SpaceX, the aerospace launch service provider and equipment maker, has revealed new details about its Starlink Internet satellite constellation in a new filing with the Federal Communications Commission,media reported. The details, provided by company officials in a presentation to the FCC on Wednesday, build on information the company shared with the agency early last month to persuade the FCC not to strip it of access to the Starlink satellite’s 12GHz spectrum.
David Goldman, SpaceX’s head of satellite policy, revealed the information Friday in comments filed in the FCC’s RM-11768 register. The dispute over the 12GHz spectrum between providers of non-stationary fixed satellite services (NGSO FSS) and providers of multi-channel video and data distribution (MVDDS) must be shared under current rules.
The dispute intensified when SpaceX filed a request with the FCC in April to reduce its Starlink satellite orbit. After this request, MVDDS suppliers argued that if Starlink satellites were allowed to do so, the resulting communication between the user terminal and the satellite would interfere with the operation of MVDDS.
SpaceX has set aside a 12GHz band for communication between user terminals and satellites under Starlink Communications’ spectrum allocation program, and the company said the disputes are based on unfounded reasons because suppliers have not set up any devices to use the band.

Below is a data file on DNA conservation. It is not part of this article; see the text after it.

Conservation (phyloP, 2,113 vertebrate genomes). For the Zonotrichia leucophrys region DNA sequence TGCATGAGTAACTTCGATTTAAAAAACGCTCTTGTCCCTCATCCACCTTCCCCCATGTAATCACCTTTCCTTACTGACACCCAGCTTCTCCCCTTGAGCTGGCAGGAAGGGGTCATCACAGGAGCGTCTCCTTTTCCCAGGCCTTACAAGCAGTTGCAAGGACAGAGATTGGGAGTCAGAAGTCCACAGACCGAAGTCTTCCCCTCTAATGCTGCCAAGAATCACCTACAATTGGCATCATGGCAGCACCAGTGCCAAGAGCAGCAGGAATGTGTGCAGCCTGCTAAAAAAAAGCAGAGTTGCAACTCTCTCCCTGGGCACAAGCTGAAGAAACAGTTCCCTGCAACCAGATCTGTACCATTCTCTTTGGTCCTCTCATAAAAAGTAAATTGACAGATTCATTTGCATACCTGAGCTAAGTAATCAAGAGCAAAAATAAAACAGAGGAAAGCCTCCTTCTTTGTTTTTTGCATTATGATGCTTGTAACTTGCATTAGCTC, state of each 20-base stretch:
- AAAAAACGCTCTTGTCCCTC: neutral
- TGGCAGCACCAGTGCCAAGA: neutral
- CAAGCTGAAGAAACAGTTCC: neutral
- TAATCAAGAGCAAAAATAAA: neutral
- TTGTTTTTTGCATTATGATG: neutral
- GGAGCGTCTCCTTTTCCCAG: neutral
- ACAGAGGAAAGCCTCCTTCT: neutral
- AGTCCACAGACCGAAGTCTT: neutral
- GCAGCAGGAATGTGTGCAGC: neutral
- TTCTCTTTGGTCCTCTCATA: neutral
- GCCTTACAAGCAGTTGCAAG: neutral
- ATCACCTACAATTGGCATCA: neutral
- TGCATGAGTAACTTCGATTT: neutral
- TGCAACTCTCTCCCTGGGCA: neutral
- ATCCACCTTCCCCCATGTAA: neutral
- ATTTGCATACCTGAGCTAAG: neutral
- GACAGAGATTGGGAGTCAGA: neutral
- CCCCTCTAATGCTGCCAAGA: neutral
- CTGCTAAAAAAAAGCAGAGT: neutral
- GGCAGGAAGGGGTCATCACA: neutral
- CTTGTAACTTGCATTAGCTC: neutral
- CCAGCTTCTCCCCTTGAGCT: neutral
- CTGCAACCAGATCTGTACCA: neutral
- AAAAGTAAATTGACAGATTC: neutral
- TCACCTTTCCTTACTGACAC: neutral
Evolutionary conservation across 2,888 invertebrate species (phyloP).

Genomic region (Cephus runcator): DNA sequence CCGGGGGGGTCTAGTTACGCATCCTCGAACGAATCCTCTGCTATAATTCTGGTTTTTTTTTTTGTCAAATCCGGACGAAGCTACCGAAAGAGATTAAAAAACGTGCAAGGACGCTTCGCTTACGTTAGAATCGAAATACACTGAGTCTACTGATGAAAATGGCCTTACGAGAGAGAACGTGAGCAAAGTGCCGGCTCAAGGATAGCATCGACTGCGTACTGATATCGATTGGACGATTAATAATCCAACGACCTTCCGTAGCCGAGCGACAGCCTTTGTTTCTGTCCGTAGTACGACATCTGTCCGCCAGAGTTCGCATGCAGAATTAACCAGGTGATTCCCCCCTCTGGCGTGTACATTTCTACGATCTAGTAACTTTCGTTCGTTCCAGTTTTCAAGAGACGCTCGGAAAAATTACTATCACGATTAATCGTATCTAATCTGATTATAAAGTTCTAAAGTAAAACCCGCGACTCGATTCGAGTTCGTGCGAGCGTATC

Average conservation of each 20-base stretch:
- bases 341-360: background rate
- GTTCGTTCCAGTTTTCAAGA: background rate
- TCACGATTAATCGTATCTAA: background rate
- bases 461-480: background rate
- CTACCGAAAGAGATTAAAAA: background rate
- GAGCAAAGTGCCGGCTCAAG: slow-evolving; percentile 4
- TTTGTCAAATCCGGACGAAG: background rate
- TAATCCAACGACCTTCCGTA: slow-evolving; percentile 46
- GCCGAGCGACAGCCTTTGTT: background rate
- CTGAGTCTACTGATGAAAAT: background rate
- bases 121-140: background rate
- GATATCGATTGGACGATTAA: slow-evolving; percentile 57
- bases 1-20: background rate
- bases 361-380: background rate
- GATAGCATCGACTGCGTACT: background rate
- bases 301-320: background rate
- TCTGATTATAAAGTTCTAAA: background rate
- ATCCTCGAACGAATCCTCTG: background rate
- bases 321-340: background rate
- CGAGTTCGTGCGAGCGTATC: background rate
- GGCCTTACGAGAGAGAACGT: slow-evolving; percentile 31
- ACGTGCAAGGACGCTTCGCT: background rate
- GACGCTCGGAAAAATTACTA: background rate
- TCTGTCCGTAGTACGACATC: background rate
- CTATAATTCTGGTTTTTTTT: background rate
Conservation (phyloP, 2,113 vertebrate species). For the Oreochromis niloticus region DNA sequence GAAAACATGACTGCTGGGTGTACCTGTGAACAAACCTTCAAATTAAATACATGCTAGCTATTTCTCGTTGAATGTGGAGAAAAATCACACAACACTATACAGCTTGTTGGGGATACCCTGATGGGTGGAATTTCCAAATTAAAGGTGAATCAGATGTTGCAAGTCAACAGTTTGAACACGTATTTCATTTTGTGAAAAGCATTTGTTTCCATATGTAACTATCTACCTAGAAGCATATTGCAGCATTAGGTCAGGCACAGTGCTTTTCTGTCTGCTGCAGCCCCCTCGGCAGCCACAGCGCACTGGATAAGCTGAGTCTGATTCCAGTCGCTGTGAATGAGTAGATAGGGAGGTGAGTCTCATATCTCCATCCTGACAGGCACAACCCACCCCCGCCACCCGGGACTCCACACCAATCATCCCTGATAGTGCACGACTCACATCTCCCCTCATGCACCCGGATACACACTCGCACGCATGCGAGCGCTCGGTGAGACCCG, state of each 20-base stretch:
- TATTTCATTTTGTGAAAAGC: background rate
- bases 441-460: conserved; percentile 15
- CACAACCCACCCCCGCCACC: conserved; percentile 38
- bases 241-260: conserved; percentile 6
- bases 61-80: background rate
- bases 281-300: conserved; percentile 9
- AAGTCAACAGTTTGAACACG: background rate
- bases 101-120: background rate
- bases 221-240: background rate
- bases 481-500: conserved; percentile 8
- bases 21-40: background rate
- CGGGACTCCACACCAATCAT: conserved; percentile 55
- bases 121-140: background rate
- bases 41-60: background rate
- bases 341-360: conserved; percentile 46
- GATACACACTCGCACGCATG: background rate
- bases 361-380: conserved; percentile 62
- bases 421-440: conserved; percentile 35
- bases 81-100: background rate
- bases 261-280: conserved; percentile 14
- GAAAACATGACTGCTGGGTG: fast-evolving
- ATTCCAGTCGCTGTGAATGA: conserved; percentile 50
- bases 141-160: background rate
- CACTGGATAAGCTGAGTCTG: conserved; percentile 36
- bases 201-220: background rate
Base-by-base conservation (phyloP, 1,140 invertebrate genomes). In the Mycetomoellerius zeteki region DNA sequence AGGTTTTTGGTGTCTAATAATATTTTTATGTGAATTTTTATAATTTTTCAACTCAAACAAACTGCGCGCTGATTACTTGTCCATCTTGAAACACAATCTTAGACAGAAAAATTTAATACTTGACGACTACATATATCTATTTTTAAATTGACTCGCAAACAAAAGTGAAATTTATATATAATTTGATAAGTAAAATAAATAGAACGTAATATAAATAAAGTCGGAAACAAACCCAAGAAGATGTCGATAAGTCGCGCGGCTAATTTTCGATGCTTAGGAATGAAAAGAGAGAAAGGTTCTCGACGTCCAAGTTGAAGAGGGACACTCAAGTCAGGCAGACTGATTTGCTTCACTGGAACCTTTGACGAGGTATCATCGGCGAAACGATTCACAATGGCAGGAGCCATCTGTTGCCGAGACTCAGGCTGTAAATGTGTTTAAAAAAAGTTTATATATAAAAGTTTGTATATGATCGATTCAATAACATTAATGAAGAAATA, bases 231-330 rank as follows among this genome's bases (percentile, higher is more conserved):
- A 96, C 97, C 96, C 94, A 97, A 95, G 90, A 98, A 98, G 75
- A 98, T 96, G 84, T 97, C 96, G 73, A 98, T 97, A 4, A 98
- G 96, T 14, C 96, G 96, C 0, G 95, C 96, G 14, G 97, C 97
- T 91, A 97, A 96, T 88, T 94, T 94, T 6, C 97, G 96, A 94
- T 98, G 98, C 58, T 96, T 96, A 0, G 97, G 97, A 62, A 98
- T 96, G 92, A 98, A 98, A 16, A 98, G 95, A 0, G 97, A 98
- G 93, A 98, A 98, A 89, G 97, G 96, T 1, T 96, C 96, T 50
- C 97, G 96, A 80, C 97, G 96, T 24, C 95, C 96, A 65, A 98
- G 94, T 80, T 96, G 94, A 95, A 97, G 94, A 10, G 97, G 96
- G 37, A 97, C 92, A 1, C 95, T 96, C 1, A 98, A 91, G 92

SpaceX’s latest report to the FCC provides some new details about the company’s future plans for Starlink. According to the data, the company plans to launch 120 new satellites into orbit each month, and also plans to produce thousands of user terminals per month. So far, SpaceX has launched at least 120 satellites into orbit in January 2020 alone and at least 115 satellites in June 2020 and August 2020.
Another important part of this week’s discussions between SpaceX representatives and FCC officials is the company’s intention to actively build satellite ground stations across the United States. These sites will complete the connection between the user terminal, the Starlink satellite, and the Internet server.
On this front, the satellite operator has been busy submitting applications to the FCC to allow it to broadcast from these earth stations, not only for testing Internet networks, but also for final deployment. By early July, documents filed with the FCC’s International Bureau showed that SpaceX had applied for Earth station approval in about 24 U.S. states.
Since then, the company has added four more states to its filings with the FCC. They are Florida, Tennessee, Kansas and South Carolina, while SpaceX has applied for new Earth stations in Vernon, Utah, and Kuparuk, Alaska.
SpaceX also confirmed that Starlink’s user terminals will have both Ethernet and WiFi connectivity. The FCC has approved SpaceX’s Starlink router, which will support both 2.4GHz and 5GHz and be manufactured in Taiwan.
SpaceX, which is busy testing other Earth stations after winning FCC approval, tested earth stations in July at Highdal, Minnesota, Tionesta, Arizona, Robertsdale, Arizona, and Baxley, Georgia, Butte of MT and Colburn of ID.